## What is the motivation for the Galerkin Method?

Hi everyone, I'm currently learning about finite-element methods and I'm having trouble understanding the motivation for the Galkerkin method. Most textbooks I've managed to find are either overly simple or more advanced than my current understanding.

I understand unless you happen to select the exact solution as your basis functions you'll get a residual. And, I also understand why it might be useful to integrate that residual over the element (to give you a measure of the total deviation). But I don't understand why the Galerkin method weights the residual by the shape functions and sets it equal to zero.

If I were deriving this stuff I would have approached it as a minimization problem. I would be minimizing some measure of the residual to get the 'best' fit. I would be taking the derivative of the residule integral with respect to the unknowns and setting it equal to zero and solving. I can also see variations of this like minimizing the square of the residual (least-squares fit?).

The Galerkin method seems to do none of these things? How does the weighting it by the shape functions and setting the result equal to zero give you a good solution? I'd like to understand why the Galerkin method is good and why it became so common?
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It seems I've found a potential answer in a book called "Finite Element Method - The Basis and Fundamentals" by Zienkiewicz and Taylor.

 The Galerkin method (Bubnov–Galerkin).4, 6 wb = Nb. Here simply the original shape (or basis) functions are used as weighting. This method, as we shall see, frequently (but by no means always) leads to symmetric matrices and for this and other reasons will be adopted in this book almost exclusively.
This answer surprises me somewhat and maybe someone can shed some light on it. I believe the significance of matrix symmetry is that it can be used to reducing the computational cost associated with inverting the matrix. However, isn't there many other reasons that the stiffness matrix can become non-symmetric? For example contact?

In situations where the stiffness matrix is already non-symmetric would some other finite-element formulation provide better results?
 Recognitions: Science Advisor Matrix symmetry or nonsymmetry depends (or should depend!) on the underlying physics. For example a non-symmetric stiffness matrix means that the structure can do a non-zero amount of work by moving around a closed path. That may be correct if you are modelling friction, fluid-structure interaction, etc, but in general it's a bad idea to have a math model that is fundamentally inconistent with the physics, so you don't really have free choice about whether a stiffness matrix should be symmetric or not. Certainly for linear elasticity, a non-symmetric stffness is just wrong. The Maxwell-Betti reciprocal theorem (first published in the 1870s IIRC) is a simple explanation why.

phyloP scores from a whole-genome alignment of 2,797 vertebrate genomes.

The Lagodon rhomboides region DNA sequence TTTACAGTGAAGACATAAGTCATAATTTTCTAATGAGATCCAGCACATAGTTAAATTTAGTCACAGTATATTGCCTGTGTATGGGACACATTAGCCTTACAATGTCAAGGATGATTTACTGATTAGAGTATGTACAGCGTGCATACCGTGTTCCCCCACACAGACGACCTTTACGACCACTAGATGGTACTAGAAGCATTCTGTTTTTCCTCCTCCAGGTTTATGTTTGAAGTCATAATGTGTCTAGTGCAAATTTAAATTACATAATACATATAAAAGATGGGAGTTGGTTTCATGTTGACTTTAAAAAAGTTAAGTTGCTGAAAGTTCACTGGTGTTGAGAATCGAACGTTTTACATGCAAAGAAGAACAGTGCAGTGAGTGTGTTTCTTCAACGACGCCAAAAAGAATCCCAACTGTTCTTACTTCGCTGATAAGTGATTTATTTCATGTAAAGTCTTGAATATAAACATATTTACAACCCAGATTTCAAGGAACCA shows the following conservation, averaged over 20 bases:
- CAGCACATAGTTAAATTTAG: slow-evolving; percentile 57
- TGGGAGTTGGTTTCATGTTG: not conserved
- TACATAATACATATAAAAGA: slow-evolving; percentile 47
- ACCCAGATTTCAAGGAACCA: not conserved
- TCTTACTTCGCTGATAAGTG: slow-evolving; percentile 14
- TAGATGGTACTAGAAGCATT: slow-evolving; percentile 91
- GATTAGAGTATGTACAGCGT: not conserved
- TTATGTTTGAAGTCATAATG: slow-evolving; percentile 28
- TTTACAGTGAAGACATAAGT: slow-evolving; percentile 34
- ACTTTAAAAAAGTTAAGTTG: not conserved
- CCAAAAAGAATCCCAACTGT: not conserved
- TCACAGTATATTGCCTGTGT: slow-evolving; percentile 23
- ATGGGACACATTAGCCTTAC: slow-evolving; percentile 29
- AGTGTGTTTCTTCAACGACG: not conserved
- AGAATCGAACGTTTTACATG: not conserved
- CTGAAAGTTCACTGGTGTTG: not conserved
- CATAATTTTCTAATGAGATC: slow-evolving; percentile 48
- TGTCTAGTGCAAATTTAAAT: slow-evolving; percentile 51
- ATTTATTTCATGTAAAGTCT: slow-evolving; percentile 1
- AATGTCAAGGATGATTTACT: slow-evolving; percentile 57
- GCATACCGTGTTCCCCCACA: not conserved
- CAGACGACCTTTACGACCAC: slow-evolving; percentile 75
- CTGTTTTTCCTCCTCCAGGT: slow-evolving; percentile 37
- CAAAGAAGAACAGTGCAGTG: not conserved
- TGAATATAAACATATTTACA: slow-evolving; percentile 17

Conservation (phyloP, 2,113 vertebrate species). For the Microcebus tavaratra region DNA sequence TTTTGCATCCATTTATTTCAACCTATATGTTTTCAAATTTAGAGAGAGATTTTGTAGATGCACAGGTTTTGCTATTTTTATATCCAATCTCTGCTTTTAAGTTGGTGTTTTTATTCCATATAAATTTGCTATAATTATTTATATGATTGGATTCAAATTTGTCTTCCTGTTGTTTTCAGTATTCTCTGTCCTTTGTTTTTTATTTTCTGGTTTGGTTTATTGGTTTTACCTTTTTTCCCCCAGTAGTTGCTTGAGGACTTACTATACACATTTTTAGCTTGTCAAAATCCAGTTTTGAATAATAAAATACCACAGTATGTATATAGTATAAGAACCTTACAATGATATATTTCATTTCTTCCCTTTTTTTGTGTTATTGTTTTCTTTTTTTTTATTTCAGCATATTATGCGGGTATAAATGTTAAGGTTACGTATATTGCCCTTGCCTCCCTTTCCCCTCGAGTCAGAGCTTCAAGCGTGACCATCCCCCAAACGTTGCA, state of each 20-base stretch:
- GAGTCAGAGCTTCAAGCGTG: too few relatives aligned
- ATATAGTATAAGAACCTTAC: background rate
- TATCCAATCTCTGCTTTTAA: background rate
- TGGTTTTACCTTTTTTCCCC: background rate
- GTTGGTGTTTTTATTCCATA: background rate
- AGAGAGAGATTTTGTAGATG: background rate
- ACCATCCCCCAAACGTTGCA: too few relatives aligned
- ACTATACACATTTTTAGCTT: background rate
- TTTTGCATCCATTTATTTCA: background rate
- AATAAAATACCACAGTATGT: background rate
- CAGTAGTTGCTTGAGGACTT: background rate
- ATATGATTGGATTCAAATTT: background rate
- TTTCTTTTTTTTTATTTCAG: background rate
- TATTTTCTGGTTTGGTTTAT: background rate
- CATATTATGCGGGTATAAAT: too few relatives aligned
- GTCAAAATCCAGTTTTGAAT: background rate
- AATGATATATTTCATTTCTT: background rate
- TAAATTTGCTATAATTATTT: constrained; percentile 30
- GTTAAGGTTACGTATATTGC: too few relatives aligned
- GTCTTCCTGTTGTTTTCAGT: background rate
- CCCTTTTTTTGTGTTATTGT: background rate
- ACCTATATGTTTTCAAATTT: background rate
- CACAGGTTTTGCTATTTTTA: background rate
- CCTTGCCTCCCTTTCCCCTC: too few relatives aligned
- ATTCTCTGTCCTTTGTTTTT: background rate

## What is the motivation for the Galerkin Method?

Thanks for the reply AlephZero. I'm actually trying to understand the more general case for the finite-element method and why it is most commonly done the way it is.

Do symmetric stiffness matrices result from other finite-element formulations (non-galkerkin)? Why is the Gallerkin method so common (presumably something makes it 'better' than the alternatives?
 Recognitions: Science Advisor The "classical" way to derive FE formulations is from a variational principle. That's fine for situations where the variational priniciple is "obvious" from the physics, but you might want to apply FE to an arbitrary ODE or PDE where it is not at all obvious what the variational formulation of the problem is. The Galerkin method has the pragmatic advantage of being simple to apply in any situation (especially when combined with numerical integration to compute the element matrices), and empirically it is often identical to a more mathematically sophisticated approach. Provided the choice of element shape functions is sensible (e.g. they can represent low order polynomial functions exactly, whatever the geometry of the element) it is very unlikely to produce nonsense results - it might not be "the best" formulation, but it's almost always "good enough".